Infant Mortality Crisis: U.S. Sees First Increase in Over Two Decades


In a recent alarming trend, the U.S. witnessed its first significant rise in infant mortality rates in two decades, as the Centers for Disease Control and Prevention (CDC) reported. The year 2022 marked this concerning increase, sparking widespread speculation and misinformation.

Contrary to viral claims, there is no scientific correlation between this spike and COVID-19 vaccinations. In fact, experts are looking at more grounded causes like the lack of accessible, affordable healthcare as pivotal factors in this trend.

A Facebook post from November 1, 2023, exemplifies the misinformation clouding public perception. It questions the safety of COVID-19 vaccines for pregnant women, correlating them with the increased infant mortality rates.

These misconceptions spread rapidly across other platforms like Instagram and X, citing mainstream media headlines about vaccination advisories for pregnant individuals to appear credible, but mistakenly or deliberately linking them to the rise in infant deaths in a deceitful manner (Figure 1).
Screenshot of a Facebook post taken November 16, 2023 by AFP Fact Check.Photo byFacebook

The CDC's National Center for Health Statistics (NCHS) reported an infant mortality rate of 5.60 deaths per 1,000 live births in 2022. This statistic includes infants who do not survive their first year, reflecting a 3% increase from 2021.

Dr. Sandy Chung, president of American Academy of Pediatrics (AAP), highlighted various potential reasons for this uptick. She discussed challenges like poverty, inadequate nutrition, and the unavailability of affordable healthcare, which disproportionately affect families from racial and ethnic minorities. These factors contribute to lower birth weights and, in some cases, infant mortality.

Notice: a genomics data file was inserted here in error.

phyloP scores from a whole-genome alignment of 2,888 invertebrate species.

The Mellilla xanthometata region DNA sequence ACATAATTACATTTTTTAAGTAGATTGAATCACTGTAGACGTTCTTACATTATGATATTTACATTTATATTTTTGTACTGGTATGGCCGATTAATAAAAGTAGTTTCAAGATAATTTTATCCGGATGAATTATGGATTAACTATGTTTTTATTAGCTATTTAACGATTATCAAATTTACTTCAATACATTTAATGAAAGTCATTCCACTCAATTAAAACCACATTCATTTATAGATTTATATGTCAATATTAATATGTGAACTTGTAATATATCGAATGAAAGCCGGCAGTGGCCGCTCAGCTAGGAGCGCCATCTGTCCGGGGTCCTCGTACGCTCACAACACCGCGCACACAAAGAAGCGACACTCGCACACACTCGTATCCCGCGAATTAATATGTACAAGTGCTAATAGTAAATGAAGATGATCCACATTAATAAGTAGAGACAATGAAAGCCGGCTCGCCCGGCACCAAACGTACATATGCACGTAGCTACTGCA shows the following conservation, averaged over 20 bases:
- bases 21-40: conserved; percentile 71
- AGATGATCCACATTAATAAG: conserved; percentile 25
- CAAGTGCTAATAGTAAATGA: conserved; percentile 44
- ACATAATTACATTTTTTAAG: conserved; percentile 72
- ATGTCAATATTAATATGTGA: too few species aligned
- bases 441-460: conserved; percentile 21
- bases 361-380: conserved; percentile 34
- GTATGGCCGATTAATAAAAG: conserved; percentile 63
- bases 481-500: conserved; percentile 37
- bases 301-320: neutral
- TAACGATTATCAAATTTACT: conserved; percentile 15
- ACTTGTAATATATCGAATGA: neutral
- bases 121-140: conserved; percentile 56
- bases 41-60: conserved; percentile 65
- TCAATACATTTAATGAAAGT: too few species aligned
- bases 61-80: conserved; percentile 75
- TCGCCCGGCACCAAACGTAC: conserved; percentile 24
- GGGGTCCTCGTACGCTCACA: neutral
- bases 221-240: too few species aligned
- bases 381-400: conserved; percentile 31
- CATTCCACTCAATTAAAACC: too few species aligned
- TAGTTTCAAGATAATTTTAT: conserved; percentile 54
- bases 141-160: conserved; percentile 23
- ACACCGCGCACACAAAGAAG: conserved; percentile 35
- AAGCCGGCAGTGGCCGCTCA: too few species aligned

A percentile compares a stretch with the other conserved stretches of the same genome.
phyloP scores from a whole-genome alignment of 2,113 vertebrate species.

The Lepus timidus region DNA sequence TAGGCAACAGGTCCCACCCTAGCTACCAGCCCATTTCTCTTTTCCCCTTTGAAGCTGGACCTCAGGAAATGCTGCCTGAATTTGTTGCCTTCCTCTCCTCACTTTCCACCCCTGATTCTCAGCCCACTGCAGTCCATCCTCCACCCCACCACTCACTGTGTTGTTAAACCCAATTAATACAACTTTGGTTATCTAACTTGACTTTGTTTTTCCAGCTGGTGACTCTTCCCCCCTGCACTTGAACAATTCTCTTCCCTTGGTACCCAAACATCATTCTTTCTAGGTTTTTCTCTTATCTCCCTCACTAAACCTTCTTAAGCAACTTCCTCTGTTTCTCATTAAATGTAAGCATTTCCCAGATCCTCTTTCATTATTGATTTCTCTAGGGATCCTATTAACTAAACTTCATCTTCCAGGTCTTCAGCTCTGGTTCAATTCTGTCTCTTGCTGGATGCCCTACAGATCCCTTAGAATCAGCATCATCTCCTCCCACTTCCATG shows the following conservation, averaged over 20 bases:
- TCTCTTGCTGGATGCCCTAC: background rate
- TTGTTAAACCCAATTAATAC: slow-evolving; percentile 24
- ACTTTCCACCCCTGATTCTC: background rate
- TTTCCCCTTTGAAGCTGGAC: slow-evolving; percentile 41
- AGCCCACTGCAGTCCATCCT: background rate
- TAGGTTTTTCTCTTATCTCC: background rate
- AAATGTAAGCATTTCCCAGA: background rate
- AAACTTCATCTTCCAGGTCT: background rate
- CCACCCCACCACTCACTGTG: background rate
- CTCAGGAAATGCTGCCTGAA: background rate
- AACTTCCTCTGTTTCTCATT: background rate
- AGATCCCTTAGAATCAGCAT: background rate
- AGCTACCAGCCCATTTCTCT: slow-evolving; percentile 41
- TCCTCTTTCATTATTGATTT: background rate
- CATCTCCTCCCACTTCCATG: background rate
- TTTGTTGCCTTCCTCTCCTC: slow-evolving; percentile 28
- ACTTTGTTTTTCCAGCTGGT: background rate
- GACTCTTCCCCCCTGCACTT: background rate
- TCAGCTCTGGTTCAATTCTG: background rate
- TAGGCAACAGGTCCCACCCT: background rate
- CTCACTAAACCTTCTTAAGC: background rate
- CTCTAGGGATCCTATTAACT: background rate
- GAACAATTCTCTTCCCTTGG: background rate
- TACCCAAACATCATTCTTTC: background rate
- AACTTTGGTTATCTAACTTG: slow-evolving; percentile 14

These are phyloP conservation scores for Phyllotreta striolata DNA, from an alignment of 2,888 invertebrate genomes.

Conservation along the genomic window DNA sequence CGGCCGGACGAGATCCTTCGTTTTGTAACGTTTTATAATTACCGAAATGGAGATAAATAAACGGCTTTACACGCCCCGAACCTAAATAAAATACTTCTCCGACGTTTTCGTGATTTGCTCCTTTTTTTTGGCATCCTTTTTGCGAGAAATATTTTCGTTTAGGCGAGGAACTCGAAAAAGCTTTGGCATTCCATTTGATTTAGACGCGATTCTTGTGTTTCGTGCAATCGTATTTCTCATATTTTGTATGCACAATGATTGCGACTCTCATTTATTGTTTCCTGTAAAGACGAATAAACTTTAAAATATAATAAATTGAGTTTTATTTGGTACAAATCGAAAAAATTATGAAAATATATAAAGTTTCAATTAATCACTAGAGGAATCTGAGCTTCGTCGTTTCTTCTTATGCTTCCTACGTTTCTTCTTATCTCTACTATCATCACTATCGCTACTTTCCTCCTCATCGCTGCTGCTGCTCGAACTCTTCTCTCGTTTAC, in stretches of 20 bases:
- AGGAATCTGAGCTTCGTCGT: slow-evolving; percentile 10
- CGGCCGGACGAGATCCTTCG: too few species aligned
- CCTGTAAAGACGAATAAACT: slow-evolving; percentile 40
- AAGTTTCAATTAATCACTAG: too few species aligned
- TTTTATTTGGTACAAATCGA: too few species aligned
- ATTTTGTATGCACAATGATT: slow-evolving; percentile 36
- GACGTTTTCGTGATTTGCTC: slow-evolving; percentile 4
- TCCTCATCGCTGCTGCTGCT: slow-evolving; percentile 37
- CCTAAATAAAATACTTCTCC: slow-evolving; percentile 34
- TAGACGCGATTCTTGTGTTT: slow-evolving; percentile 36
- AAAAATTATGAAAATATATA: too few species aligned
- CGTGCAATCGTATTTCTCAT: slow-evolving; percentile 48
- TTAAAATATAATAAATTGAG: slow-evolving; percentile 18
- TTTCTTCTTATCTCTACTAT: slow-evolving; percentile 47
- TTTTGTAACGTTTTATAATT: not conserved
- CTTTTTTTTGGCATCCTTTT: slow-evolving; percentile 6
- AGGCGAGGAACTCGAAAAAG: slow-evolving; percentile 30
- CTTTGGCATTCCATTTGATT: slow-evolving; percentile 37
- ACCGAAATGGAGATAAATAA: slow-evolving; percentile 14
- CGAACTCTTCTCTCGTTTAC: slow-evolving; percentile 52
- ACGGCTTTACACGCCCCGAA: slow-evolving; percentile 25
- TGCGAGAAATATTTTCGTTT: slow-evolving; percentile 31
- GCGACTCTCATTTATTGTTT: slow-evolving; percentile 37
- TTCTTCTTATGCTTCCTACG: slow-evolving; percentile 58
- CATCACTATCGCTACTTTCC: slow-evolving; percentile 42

The NCHS data reveals that out of the total infant deaths in 2022, 1,300 were due to accidents or unintentional injuries. Notably, there were significant increases in deaths caused by maternal complications and bacterial sepsis in newborns.

The CDC also emphasized that: "Scientific studies to date have shown no safety concerns for babies born to people who were vaccinated against COVID-19 during pregnancy."

The CDC, alongside the American College of Obstetricians and Gynecologists, continues to recommend Covid-19 vaccination for pregnant and breastfeeding individuals. This corroborates other health organizations globally, including Canada, the United Kingdom, the European Union, and Australia, all of which have faced similar false narratives about vaccination during pregnancy.

While there's no evidence linking vaccines to adverse pregnancy outcomes, studies do indicate risks associated with Covid-19 infection. Specifically, COVID-19 infection can lead to preterm births and stillbirths, with babies born to infected patients more likely to need neonatal care. Research also suggests a potential increase in miscarriage risk due to COVID-19.

In summary, the recent increase in the US infant mortality rate is a complex issue, influenced by socio-economic and healthcare factors, rather than Covid-19 vaccinations, contrary to the circulating misinformation.

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